Topic
  • 3 replies
  • Latest Post - ‏2012-12-07T11:31:47Z by SystemAdmin
SystemAdmin
SystemAdmin
396 Posts

Pinned topic Can R do this? Or is it just more efficient to do with SPSS syntax?

‏2012-12-06T15:16:33Z |
Greetings,
We have 1680 .txt files in one directory. All files are pipe delimitated 77 variables, no headers. The data is not rectangular. That is 7 lines per one case, each case 77 variables. There is missing data in the files, that are blank. We want R (or Python) to:
loop through the directory open/read all files, make data rectangular merge them, assign variable names and export into SPSS.

We are rebuilding a dataset. Normally we get 14 files a month, open each one by point and click, run our syntax, then use merge files/add cases, to make the 14 into one SPSS file. I need to do this for 10 years worth of data. We have some R and some Python experience. Is R more efficient with this? Or should we just use manual labor.

SPSS 19
R 12.10.1

Thanks

Robin
  • SystemAdmin
    SystemAdmin
    396 Posts

    Re: Can R do this? Or is it just more efficient to do with SPSS syntax?

    ‏2012-12-06T15:31:03Z  
    You can probably do all this reasonably easy using Statistics plus one extension command.

    Here's the approach I would suggest.
    First, take one file and get it read correctly. You can probably use File >Read Text Data to construct the syntax.

    Then, with the Python Essentials for your version installed, download and install the SPSSINC PROCESS FILES extension command. If you are on Win7, you may need to start Statistics using Run As Administrator or set some environment variables in order to install the command. See the FAQ on this site or the help for details. Restart Statistics. PROCESS FILES gives you a tool to iterate a syntax file over all the files. Use Utilities > Process Data Files to construct the syntax.

    You will wind up doing an ADD FILES for each text file (after the first) even though ADD FILES can handle 50 files at a time, but that's probably not going to be an issue unless you have to do this several times per second.

    Here are a few tips.

    Getting this process started is a little bit tricky, since ADD FILES requires that you already have a data file open.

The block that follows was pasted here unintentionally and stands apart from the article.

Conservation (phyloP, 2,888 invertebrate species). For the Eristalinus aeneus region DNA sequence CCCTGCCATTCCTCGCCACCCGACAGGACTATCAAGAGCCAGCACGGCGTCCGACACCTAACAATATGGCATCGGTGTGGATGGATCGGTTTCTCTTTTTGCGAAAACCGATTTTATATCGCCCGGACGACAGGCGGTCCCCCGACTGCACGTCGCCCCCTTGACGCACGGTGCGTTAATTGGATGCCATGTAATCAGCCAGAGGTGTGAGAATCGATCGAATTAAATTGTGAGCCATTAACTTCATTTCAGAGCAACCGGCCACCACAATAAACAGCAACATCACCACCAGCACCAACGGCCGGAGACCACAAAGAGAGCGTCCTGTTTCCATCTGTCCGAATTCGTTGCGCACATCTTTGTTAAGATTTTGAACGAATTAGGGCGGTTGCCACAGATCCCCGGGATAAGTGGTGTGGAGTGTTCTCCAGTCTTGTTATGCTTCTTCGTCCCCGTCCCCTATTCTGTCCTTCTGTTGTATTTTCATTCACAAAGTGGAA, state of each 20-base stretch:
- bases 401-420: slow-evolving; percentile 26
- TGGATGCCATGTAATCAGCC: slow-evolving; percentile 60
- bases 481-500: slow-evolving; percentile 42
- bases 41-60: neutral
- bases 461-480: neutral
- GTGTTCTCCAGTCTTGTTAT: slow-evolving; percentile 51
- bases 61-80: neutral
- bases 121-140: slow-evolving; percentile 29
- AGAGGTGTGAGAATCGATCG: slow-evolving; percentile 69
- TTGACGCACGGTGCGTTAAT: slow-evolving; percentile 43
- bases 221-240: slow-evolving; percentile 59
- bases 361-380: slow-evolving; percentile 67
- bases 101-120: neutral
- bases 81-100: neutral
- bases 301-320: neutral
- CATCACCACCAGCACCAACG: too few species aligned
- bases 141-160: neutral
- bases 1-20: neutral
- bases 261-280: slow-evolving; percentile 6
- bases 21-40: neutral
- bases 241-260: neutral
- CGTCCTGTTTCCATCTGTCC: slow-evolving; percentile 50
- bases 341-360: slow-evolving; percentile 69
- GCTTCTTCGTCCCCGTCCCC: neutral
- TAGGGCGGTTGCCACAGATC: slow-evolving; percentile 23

Move one of your text files to a different directory and open it with the syntax you constructed for reading a file. Give it a dataset name, say, ACTIVE, so that it will remain open and referenceable as other files are read.

    Your syntax file to be applied to each dataset by PROCESS FILES would just have statements like
    GET DATA /TYPE=TEXT .../FILE="JOB_INPUTFILE" ...
    DATASET NAME=FRED.
    ADD FILES /FILE=ACTIVE /FILE="JOB_INPUTFILE".
    DATASET CLOSE FRED.
    JOB_INPUTFILE is defined by PROCESS FILES as a file handle for the name of the current input. It will be redefined each time another file is processed.

    You can construct the PROCESS FILE command from the menus via Utilities > Process Data Files.
    The input filespec would be something like
    c:\mydata\*.txt

    After PROCESS FILES is run, you can save the constructed file in the usual way.

    HTH,
    Jon Peck
  • Btibert3
    Btibert3
    1 Post

    Re: Can R do this? Or is it just more efficient to do with SPSS syntax?

    ‏2012-12-06T16:39:09Z  
    Short answer yes. Here is the skeleton R code (not tested, but enough to get you started)

    setwd("your-data-folder-path-goes-here")
    FILES <- list.files(pattern=".txt$")

    1. lets see how many files we have - should equal 1680
    length(FILES) == 1680 ## should print TRUE

    1. loop through each file and read with a for loop
    for (F in FILES) {

    1. do some actions specific to your files
    2. look at help for ?read.table
    3. your seperator option will be "|"
    4. there is detailed help on how to read complex files

    }
  • SystemAdmin
    SystemAdmin
    396 Posts

    Re: Can R do this? Or is it just more efficient to do with SPSS syntax?

    ‏2012-12-07T11:31:47Z  
    • Btibert3
    • ‏2012-12-06T16:39:09Z
    Short answer yes. Here is the skeleton R code (not tested, but enough to get you started)

    setwd("your-data-folder-path-goes-here")
    FILES <- list.files(pattern=".txt$")

    1. lets see how many files we have - should equal 1680
    length(FILES) == 1680 ## should print TRUE

    1. loop through each file and read with a for loop
    for (F in FILES) {

    1. do some actions specific to your files
    2. look at help for ?read.table
    3. your seperator option will be "|"
    4. there is detailed help on how to read complex files

    }
    Thank you both for your responses. I'll try both approaches.